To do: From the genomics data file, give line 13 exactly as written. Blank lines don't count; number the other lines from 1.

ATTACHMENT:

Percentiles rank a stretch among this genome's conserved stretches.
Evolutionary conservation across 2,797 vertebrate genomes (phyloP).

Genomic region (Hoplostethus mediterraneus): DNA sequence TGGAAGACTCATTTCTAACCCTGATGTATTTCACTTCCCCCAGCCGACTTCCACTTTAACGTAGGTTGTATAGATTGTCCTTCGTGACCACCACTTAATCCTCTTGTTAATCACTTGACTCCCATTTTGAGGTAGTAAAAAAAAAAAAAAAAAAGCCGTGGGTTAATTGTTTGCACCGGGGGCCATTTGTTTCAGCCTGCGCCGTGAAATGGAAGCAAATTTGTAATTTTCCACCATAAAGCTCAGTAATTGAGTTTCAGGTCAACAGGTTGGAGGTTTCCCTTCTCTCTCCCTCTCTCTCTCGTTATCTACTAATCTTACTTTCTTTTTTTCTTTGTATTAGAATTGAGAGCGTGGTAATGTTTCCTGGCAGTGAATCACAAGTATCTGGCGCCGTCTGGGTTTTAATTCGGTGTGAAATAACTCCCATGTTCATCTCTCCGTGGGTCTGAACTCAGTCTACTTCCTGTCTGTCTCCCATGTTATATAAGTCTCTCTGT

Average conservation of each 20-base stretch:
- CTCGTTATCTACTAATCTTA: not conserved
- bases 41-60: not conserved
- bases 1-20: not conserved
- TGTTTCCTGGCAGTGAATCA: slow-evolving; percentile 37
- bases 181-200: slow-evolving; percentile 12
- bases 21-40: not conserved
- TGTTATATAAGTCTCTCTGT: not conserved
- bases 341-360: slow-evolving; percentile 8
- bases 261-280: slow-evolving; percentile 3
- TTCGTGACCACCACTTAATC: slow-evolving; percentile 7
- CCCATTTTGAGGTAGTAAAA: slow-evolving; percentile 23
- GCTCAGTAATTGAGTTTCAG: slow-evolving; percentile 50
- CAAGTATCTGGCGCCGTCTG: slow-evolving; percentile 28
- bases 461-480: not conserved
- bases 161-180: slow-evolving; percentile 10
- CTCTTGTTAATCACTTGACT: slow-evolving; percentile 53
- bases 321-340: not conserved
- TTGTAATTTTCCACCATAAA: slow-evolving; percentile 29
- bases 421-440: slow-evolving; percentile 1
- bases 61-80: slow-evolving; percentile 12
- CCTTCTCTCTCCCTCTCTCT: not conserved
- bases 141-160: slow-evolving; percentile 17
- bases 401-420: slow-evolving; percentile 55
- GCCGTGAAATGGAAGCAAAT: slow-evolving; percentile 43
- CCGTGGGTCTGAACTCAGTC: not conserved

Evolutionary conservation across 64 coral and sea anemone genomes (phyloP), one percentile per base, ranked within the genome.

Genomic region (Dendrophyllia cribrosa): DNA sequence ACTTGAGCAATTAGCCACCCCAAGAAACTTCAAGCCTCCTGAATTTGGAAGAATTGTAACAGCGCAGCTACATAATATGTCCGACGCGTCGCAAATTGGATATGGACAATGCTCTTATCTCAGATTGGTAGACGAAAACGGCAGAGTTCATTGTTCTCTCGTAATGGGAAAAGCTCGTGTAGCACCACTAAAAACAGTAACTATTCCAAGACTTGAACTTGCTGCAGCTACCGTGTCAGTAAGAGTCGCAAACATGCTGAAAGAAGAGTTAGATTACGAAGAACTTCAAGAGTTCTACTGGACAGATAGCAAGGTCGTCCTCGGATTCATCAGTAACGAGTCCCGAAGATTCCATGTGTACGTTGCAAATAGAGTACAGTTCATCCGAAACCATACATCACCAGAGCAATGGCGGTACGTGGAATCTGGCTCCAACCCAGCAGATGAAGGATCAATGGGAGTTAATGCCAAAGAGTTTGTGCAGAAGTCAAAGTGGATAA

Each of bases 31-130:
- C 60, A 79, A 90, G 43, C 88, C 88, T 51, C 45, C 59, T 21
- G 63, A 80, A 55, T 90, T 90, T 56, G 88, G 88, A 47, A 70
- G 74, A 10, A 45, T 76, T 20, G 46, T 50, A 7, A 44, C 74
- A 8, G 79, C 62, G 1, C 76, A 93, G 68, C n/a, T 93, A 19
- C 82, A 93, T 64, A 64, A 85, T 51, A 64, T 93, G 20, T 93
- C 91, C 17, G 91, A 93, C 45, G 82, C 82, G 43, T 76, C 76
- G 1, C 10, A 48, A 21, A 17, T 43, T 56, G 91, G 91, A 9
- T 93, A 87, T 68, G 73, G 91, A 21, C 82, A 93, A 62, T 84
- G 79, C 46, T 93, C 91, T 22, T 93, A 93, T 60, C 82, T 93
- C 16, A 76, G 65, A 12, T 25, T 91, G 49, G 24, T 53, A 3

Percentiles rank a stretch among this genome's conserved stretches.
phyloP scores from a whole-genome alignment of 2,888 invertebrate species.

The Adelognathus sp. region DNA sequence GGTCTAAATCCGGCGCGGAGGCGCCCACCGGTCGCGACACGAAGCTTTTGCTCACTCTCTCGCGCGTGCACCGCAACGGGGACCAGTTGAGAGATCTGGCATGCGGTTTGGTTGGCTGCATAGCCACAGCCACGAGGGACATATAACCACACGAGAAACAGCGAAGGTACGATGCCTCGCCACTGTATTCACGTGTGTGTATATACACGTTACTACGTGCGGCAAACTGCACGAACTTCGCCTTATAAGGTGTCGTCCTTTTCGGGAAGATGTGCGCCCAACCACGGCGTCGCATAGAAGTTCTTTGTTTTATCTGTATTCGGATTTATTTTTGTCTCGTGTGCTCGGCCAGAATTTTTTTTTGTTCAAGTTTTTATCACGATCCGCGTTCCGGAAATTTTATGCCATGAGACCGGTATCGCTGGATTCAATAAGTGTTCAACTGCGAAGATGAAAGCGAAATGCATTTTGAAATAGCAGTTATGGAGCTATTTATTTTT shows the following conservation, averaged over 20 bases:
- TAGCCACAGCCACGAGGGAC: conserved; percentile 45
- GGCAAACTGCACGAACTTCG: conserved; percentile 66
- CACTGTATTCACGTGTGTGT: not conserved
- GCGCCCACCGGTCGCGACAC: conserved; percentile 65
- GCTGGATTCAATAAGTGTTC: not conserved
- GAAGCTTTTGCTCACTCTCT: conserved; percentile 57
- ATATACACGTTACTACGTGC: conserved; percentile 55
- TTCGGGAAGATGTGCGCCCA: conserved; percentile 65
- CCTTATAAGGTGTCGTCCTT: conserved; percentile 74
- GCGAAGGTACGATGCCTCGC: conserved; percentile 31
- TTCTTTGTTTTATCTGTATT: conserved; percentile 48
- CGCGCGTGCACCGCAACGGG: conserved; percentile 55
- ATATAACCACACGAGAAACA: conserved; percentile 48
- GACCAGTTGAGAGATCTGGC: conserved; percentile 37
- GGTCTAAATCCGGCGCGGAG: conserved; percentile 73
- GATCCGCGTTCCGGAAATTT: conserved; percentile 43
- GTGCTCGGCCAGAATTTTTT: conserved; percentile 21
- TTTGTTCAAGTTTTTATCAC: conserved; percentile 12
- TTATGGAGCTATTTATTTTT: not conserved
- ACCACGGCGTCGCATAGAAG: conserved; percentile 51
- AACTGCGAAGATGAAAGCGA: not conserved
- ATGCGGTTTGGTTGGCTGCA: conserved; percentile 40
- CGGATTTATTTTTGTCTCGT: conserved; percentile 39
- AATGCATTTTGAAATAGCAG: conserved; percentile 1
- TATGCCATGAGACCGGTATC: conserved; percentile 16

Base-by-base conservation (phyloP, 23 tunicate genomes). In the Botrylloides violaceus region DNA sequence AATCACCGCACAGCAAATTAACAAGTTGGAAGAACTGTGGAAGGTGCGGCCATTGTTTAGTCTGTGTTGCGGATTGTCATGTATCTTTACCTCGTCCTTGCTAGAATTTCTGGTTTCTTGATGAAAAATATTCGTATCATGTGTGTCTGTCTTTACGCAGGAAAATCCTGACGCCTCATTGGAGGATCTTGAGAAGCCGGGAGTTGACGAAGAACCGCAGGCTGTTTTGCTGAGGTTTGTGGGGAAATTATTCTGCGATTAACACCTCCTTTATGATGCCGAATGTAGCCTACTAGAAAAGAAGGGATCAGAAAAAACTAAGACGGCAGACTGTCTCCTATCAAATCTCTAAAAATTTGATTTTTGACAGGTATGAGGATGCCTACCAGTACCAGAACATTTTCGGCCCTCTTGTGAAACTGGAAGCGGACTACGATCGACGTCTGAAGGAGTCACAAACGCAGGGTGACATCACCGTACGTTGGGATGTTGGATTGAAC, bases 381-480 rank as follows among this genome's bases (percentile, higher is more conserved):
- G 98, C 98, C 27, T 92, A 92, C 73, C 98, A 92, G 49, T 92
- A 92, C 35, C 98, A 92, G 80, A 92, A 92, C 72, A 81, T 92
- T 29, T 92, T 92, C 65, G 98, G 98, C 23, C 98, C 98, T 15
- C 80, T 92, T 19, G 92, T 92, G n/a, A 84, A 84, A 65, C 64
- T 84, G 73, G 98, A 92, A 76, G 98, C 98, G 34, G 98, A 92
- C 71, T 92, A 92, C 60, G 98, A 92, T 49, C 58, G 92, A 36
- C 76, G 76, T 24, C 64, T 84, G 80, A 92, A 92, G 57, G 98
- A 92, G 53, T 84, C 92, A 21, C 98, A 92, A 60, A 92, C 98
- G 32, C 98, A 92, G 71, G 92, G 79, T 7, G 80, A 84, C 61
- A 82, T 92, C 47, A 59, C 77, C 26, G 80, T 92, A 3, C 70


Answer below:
- bases 261-280: slow-evolving; percentile 3